UX Research Spotlight: Voice of Customer

Written by Abi Hough

14th September 2020

5 minutes

Can you hear me?!

Well, that depends on whether or not your listening – right? Voice of Customer UX research provides the necessary tool kit to be able to do exactly that. It allows you to gather the thoughts and feelings of your users / customers / prospects and is remarkably good at furnishing you with valuable insights into what they’re thinking. But you’ve got to ask the right questions in the right way (more about that in another post).

For now, lets have a quick break down of the types of Voice of Customer research that you can carry out.

Intent Surveys

To put this into real world terms, these are a bit like the waiter/ress that comes back to check how your meal is 5 minutes after you’ve been served in a restaurant.

Intent surveys are usually shown to a current visitor at a particular point in their journey that is of interest to you. For example, you may show an intent survey on a cart page if you want to figure out what’s holding someone back from making a purchase if they have been dithering for several minutes.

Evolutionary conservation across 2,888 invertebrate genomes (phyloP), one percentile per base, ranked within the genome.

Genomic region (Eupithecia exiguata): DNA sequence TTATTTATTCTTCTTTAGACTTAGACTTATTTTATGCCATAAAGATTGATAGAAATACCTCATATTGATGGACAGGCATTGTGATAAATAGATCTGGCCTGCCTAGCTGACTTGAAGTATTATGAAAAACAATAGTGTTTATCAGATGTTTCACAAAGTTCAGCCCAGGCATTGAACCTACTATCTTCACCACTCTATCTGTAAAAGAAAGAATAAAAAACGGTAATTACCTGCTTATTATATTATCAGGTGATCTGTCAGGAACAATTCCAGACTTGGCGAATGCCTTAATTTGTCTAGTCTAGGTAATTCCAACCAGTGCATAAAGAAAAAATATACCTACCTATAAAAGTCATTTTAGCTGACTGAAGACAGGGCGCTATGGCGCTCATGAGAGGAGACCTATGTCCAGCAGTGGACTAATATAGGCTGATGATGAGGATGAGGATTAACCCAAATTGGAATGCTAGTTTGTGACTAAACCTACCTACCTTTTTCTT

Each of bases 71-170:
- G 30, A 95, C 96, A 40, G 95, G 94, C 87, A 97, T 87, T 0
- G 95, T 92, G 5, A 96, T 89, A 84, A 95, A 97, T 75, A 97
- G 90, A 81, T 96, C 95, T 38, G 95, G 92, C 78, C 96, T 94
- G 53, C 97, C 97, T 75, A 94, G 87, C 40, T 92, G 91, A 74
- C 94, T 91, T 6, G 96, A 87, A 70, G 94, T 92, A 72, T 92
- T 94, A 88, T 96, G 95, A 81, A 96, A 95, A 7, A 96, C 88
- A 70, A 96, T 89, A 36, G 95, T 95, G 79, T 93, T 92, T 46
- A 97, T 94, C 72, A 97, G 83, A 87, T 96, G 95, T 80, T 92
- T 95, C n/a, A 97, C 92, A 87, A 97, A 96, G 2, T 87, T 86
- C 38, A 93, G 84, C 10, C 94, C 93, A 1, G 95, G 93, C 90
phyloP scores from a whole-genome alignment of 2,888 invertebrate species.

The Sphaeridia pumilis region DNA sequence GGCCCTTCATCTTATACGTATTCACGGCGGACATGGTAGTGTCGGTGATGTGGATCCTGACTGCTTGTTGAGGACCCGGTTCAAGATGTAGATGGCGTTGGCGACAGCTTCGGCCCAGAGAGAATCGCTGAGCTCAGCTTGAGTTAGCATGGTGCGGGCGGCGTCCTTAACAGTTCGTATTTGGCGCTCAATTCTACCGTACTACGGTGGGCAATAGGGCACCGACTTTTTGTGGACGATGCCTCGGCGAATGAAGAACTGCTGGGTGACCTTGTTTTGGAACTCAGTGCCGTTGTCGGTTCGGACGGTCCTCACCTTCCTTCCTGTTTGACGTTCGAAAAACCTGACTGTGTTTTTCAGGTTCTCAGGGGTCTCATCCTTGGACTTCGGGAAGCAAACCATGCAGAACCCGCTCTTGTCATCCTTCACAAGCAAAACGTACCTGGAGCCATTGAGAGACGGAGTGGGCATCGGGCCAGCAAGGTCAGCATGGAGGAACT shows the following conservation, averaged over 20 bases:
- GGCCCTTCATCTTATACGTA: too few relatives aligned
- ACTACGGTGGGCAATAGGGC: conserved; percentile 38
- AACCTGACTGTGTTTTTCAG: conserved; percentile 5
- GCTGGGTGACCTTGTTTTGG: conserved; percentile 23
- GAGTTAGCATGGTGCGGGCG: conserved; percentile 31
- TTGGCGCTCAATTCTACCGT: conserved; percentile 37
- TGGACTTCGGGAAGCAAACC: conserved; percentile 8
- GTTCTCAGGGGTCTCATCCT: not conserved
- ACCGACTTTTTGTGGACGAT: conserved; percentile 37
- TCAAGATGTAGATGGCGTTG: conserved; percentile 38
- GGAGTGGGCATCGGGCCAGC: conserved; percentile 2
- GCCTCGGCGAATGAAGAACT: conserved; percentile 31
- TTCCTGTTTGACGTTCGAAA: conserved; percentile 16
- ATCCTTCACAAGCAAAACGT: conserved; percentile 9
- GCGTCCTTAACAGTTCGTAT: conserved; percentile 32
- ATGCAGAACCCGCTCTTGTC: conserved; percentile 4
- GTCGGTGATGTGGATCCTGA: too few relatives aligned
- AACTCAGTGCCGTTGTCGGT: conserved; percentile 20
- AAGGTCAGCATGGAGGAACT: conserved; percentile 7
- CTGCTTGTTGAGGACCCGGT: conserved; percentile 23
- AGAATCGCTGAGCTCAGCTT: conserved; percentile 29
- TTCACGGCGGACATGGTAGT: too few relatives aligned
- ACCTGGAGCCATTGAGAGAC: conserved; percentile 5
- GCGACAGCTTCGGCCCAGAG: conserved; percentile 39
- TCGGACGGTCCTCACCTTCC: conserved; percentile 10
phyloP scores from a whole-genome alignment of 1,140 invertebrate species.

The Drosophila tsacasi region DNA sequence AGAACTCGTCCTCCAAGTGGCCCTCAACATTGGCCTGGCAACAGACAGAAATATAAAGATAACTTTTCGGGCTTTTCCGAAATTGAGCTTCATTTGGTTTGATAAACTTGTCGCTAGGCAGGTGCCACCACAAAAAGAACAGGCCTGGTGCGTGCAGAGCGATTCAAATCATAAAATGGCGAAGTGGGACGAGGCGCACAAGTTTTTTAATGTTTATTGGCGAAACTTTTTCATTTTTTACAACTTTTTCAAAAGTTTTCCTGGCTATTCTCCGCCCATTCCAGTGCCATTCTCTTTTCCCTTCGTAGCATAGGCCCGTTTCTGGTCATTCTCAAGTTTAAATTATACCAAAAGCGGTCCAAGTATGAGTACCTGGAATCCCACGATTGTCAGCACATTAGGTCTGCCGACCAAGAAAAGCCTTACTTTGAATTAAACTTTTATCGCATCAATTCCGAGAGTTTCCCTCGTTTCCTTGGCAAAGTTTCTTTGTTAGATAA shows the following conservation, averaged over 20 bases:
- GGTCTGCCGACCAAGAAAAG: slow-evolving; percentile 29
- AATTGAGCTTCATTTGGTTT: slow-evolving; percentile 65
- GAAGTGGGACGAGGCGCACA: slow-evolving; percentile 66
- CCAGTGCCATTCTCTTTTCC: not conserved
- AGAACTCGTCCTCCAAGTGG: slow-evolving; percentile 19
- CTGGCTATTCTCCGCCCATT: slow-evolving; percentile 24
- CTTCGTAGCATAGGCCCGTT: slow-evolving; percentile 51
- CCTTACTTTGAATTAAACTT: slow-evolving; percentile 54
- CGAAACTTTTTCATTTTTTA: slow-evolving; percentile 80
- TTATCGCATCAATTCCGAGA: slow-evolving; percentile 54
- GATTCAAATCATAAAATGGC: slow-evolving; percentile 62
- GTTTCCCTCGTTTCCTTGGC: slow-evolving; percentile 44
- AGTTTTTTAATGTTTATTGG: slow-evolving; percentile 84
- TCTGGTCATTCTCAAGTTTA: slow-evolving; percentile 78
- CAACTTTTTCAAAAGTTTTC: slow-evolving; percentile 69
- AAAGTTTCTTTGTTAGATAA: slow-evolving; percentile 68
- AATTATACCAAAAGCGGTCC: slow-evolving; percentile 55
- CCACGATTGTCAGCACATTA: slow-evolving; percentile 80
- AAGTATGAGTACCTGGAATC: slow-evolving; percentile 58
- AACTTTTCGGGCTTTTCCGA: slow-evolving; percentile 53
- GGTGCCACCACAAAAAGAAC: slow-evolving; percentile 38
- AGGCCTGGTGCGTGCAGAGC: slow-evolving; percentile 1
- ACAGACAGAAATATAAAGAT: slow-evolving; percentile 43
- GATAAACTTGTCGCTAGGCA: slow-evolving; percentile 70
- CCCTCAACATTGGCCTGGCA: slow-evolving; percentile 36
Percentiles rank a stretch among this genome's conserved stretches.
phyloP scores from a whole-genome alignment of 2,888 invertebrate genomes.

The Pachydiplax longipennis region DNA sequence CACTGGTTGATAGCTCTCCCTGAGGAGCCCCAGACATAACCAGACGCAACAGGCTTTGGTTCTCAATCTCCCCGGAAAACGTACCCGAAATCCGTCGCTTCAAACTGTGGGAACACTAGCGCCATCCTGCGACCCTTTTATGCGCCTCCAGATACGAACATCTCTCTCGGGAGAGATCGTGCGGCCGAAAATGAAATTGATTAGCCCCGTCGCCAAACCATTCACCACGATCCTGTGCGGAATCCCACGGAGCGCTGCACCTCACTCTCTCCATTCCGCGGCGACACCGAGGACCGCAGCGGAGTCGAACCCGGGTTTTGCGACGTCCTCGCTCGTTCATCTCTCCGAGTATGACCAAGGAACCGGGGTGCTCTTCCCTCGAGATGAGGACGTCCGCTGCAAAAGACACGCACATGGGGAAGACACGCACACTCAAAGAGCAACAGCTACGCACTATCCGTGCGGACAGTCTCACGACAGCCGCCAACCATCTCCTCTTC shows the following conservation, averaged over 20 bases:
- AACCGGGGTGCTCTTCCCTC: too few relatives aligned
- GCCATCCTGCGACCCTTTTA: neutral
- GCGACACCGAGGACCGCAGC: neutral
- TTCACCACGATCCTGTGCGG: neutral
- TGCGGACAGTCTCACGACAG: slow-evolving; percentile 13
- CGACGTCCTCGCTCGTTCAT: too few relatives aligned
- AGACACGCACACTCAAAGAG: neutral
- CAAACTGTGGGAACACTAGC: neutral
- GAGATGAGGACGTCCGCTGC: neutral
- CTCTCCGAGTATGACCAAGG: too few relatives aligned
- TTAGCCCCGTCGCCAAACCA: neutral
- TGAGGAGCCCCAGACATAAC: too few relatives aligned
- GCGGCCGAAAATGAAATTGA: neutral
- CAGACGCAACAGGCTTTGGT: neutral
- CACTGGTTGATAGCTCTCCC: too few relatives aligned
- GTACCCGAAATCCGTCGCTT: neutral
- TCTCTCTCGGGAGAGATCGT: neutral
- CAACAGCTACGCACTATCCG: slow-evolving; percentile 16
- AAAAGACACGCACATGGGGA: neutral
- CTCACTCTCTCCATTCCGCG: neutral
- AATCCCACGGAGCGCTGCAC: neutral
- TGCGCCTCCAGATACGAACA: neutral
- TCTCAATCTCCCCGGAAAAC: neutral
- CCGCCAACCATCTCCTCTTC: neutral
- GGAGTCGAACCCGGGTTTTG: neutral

Snap Polls

If you don’t want a full on intent survey, a snap poll provides a quick way to pose a single question to your audience. They can allow you to gauge opnions quickly. But, much like those snap polls they do at election time, they are not always indicative of the true result and therefore should be used along side other ux research to triangulate or confirm a particular issue.


Asking for feedback is a more specialised way understanding your customers on a more individualised and personal basis. There are various studies touting whether feedback should be gathered anonlymously or not, but in general requesting feedback from a known audience can provide more accurate data to identify and improve on key metrics. It also means you know who you’ve asked for feedback already and you can make a judgement call on how relevant a particular persons responses are to the business. For example, requesting feedback from a one hit wonder customer about their thoughts on a process may not be as relevant to the business as requesting the same feedback from a customer who has repeated that processes time and time again.

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